Divorce Lawyers – Serving Gurnee & Lake County, Illinois
Divorce is a particularly difficult legal issue to handle. It is, by its very nature, fraught with anxiety and stress, and tends to lead to emotions running high. This, in turn, can make it a difficult conflict for individuals to face in court. This is especially true if children are involved, however it holds true even if they are not. If you considering filing for divorce or are already moving through the divorce process in Illinois, it is important that you reach out to an experienced attorney for help. They can make sure that your interests are protected in court while you try and move through this difficult period in your life.
What kinds of things are grounds for divorce in the state of Illinois?
There are a few different ways that you can file for divorce in Illinois. The first is a no-fault divorce. This is the reason you cite when both individuals want to divorce, or you simply don’t believe that either spouse was particularly at fault for the divorce in question. There are different options to choose if you don’t believe this to be true.
If you think that your spouse is at fault for your divorce, then you can file specifically for an at fault divorce. This is the reason you choose when your spouse has done something that leads to divorce. This doesn’t mean that anything can be cited as the reason, of course. There are a few specific issues that are traditionally cited as grounds for an at fault divorce. The first is cruelty. This is defined as actions that inflict unnecessary physical or emotional pain upon your spouse. Cruelty is often cited as a grounds for divorce. Other potential options include adultery, desertion, one spouse being confined to prison for a certain amount of time, and impotence (assuming the issue was not disclosed before the marriage).
Note that if both parties involved in divorce proceedings are at fault, the court will typically select the party they believe is least at fault and find in that individual’s favor. Note that divorce under the at fault ground could potentially be prevented by the accused spouse if they can successfully show the court that they are not, in fact, at fault. If they are able to do this, then the court could find that there are no grounds for divorce. If this is a route you are hoping to take, it is imperative that you reach out to an attorney immediately to ensure that you receive the adequate legal representation necessary. This is not an easy route to take and attempting to handle it on your own is a poor idea.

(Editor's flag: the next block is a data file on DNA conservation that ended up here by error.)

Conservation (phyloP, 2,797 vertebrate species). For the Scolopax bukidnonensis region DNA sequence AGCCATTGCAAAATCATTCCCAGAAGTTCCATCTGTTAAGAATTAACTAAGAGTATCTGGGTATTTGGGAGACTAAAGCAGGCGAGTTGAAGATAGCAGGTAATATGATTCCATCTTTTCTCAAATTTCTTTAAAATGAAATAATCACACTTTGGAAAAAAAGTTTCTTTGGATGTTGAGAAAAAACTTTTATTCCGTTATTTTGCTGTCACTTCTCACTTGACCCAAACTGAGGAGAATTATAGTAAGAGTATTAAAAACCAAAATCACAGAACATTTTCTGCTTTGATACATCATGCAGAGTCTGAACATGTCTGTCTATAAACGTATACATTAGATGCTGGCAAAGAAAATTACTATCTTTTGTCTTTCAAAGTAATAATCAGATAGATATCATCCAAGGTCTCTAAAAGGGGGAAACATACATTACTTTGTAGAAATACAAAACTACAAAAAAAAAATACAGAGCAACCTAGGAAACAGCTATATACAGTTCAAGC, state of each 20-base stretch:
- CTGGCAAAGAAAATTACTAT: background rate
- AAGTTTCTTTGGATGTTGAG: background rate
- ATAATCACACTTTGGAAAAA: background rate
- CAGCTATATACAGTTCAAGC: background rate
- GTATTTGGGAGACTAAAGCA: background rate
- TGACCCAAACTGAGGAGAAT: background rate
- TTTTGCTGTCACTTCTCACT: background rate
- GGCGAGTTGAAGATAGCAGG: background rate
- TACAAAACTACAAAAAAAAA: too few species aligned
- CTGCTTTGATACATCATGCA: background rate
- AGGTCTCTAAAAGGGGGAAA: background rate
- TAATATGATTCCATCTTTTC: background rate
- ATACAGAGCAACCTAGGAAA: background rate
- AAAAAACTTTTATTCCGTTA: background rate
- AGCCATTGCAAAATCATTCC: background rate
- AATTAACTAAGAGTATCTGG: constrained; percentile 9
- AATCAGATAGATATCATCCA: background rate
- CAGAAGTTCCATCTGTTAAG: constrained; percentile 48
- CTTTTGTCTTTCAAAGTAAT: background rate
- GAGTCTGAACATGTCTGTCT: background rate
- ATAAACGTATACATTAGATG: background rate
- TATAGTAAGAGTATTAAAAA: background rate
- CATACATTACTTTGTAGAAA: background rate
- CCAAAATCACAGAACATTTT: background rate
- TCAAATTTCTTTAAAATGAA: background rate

Finally, if you have been separated from your spouse for at least 24 months, you can file for divorce based on that period of separation.
Child Support and Child Custody
If you are going through a divorce, you might find that issues are even more overwhelming than they might otherwise be if children are involved. Instead of simply dividing your own property and finances between the two former spouses, there are suddenly many more factors that must be considered with regard to the well-being of the child or children in question. The two main issues that the court must determine in these instances is custody, or division of parenting time, and child support. If you are hoping to obtain as much parenting time as possible, you should reach out to an attorney who understand Illinois divorce law and can help.
Child custody and child support are influenced by a number of factors. In general, the court tends to believe that the child is best served by having continuing access to both parents. With that in mind, parenting time is often divided as equally as possible. Child support is based, among other things, on your income and the amount of parenting time you receive. If you only have visitation with the child and the other parent has primary custody, then you can expect to pay more in child support than you would if both parents split custody equally. This is another area of the law where it is immensely helpful to have an attorney to help guide your decisions and actions.
Spousal support in Illinois is based upon factors that are not actually related to marital misconduct or fault. Instead, the courts keep things like the following in mind:
- Future and Current Earning Capacity
Proving that your spouse is at fault for the divorce doesn’t increase your chances of obtaining spousal support, in other words. An attorney can give you more detailed information.
If you are facing a divorce in Illinois, you should reach out to the experienced attorneys at Nutshing and Cavanaugh. Our legal team understands how difficult this time can be and are ready to offer you the very best care and legal representation possible. Contact us today for a free initial consultation!
Contact us today
Nutschnig & Cavanaugh, 4017 Old Grand Ave, Gurnee, Illinois 60031